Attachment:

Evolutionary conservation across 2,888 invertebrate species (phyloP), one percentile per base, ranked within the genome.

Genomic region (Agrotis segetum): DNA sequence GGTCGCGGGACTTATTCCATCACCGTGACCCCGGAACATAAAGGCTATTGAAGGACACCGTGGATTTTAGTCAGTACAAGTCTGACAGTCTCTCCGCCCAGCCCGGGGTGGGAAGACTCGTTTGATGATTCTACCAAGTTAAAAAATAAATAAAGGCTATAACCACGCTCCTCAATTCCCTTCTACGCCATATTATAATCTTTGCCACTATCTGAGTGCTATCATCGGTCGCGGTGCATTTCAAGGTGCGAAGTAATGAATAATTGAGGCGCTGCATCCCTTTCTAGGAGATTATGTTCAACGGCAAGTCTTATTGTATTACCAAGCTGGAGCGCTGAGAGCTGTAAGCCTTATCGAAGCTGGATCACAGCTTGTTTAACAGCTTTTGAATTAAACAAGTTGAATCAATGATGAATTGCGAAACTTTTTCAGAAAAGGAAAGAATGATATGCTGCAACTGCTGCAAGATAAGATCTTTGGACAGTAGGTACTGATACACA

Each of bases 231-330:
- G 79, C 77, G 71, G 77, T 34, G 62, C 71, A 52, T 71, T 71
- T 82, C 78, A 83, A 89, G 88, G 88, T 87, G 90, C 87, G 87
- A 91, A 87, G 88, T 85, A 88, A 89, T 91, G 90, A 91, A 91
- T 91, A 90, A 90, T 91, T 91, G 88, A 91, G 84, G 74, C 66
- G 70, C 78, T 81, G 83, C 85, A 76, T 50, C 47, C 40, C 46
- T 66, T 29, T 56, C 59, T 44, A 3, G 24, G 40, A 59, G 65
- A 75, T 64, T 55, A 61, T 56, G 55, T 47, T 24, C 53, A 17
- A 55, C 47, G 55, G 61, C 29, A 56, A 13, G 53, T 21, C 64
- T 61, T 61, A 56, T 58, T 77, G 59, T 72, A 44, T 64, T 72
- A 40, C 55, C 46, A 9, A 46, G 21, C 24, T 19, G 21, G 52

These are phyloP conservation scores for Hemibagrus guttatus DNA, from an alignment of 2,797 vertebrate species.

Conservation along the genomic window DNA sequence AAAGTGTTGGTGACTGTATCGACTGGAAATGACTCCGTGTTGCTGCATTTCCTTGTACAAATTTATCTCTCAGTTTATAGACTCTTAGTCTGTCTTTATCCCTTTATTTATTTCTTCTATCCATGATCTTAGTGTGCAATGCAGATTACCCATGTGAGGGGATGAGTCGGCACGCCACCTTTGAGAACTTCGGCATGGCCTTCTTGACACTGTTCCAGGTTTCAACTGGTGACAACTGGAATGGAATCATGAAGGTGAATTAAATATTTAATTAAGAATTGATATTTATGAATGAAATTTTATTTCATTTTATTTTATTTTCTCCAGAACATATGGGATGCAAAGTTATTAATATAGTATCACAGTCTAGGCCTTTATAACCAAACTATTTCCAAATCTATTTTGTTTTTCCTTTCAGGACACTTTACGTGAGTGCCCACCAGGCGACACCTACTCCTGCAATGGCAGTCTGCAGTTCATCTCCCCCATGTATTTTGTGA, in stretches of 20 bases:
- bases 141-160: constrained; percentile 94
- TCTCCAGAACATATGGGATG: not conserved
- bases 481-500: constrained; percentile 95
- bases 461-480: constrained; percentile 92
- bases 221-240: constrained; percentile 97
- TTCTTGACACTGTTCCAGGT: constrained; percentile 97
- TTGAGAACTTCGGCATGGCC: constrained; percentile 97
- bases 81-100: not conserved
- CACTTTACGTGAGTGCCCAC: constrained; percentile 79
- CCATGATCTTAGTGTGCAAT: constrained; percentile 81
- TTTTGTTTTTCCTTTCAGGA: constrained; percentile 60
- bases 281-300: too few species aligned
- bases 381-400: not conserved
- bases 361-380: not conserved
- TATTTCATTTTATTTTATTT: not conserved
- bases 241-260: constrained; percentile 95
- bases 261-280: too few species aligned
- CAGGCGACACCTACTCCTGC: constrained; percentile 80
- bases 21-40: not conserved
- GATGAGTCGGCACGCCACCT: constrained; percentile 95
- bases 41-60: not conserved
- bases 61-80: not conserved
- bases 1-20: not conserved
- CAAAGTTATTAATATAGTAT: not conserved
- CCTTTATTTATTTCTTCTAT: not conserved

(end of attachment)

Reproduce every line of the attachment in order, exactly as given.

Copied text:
Evolutionary conservation across 2,888 invertebrate species (phyloP), one percentile per base, ranked within the genome.

Genomic region (Agrotis segetum): DNA sequence GGTCGCGGGACTTATTCCATCACCGTGACCCCGGAACATAAAGGCTATTGAAGGACACCGTGGATTTTAGTCAGTACAAGTCTGACAGTCTCTCCGCCCAGCCCGGGGTGGGAAGACTCGTTTGATGATTCTACCAAGTTAAAAAATAAATAAAGGCTATAACCACGCTCCTCAATTCCCTTCTACGCCATATTATAATCTTTGCCACTATCTGAGTGCTATCATCGGTCGCGGTGCATTTCAAGGTGCGAAGTAATGAATAATTGAGGCGCTGCATCCCTTTCTAGGAGATTATGTTCAACGGCAAGTCTTATTGTATTACCAAGCTGGAGCGCTGAGAGCTGTAAGCCTTATCGAAGCTGGATCACAGCTTGTTTAACAGCTTTTGAATTAAACAAGTTGAATCAATGATGAATTGCGAAACTTTTTCAGAAAAGGAAAGAATGATATGCTGCAACTGCTGCAAGATAAGATCTTTGGACAGTAGGTACTGATACACA

Each of bases 231-330:
- G 79, C 77, G 71, G 77, T 34, G 62, C 71, A 52, T 71, T 71
- T 82, C 78, A 83, A 89, G 88, G 88, T 87, G 90, C 87, G 87
- A 91, A 87, G 88, T 85, A 88, A 89, T 91, G 90, A 91, A 91
- T 91, A 90, A 90, T 91, T 91, G 88, A 91, G 84, G 74, C 66
- G 70, C 78, T 81, G 83, C 85, A 76, T 50, C 47, C 40, C 46
- T 66, T 29, T 56, C 59, T 44, A 3, G 24, G 40, A 59, G 65
- A 75, T 64, T 55, A 61, T 56, G 55, T 47, T 24, C 53, A 17
- A 55, C 47, G 55, G 61, C 29, A 56, A 13, G 53, T 21, C 64
- T 61, T 61, A 56, T 58, T 77, G 59, T 72, A 44, T 64, T 72
- A 40, C 55, C 46, A 9, A 46, G 21, C 24, T 19, G 21, G 52

These are phyloP conservation scores for Hemibagrus guttatus DNA, from an alignment of 2,797 vertebrate species.

Conservation along the genomic window DNA sequence AAAGTGTTGGTGACTGTATCGACTGGAAATGACTCCGTGTTGCTGCATTTCCTTGTACAAATTTATCTCTCAGTTTATAGACTCTTAGTCTGTCTTTATCCCTTTATTTATTTCTTCTATCCATGATCTTAGTGTGCAATGCAGATTACCCATGTGAGGGGATGAGTCGGCACGCCACCTTTGAGAACTTCGGCATGGCCTTCTTGACACTGTTCCAGGTTTCAACTGGTGACAACTGGAATGGAATCATGAAGGTGAATTAAATATTTAATTAAGAATTGATATTTATGAATGAAATTTTATTTCATTTTATTTTATTTTCTCCAGAACATATGGGATGCAAAGTTATTAATATAGTATCACAGTCTAGGCCTTTATAACCAAACTATTTCCAAATCTATTTTGTTTTTCCTTTCAGGACACTTTACGTGAGTGCCCACCAGGCGACACCTACTCCTGCAATGGCAGTCTGCAGTTCATCTCCCCCATGTATTTTGTGA, in stretches of 20 bases:
- bases 141-160: constrained; percentile 94
- TCTCCAGAACATATGGGATG: not conserved
- bases 481-500: constrained; percentile 95
- bases 461-480: constrained; percentile 92
- bases 221-240: constrained; percentile 97
- TTCTTGACACTGTTCCAGGT: constrained; percentile 97
- TTGAGAACTTCGGCATGGCC: constrained; percentile 97
- bases 81-100: not conserved
- CACTTTACGTGAGTGCCCAC: constrained; percentile 79
- CCATGATCTTAGTGTGCAAT: constrained; percentile 81
- TTTTGTTTTTCCTTTCAGGA: constrained; percentile 60
- bases 281-300: too few species aligned
- bases 381-400: not conserved
- bases 361-380: not conserved
- TATTTCATTTTATTTTATTT: not conserved
- bases 241-260: constrained; percentile 95
- bases 261-280: too few species aligned
- CAGGCGACACCTACTCCTGC: constrained; percentile 80
- bases 21-40: not conserved
- GATGAGTCGGCACGCCACCT: constrained; percentile 95
- bases 41-60: not conserved
- bases 61-80: not conserved
- bases 1-20: not conserved
- CAAAGTTATTAATATAGTAT: not conserved
- CCTTTATTTATTTCTTCTAT: not conserved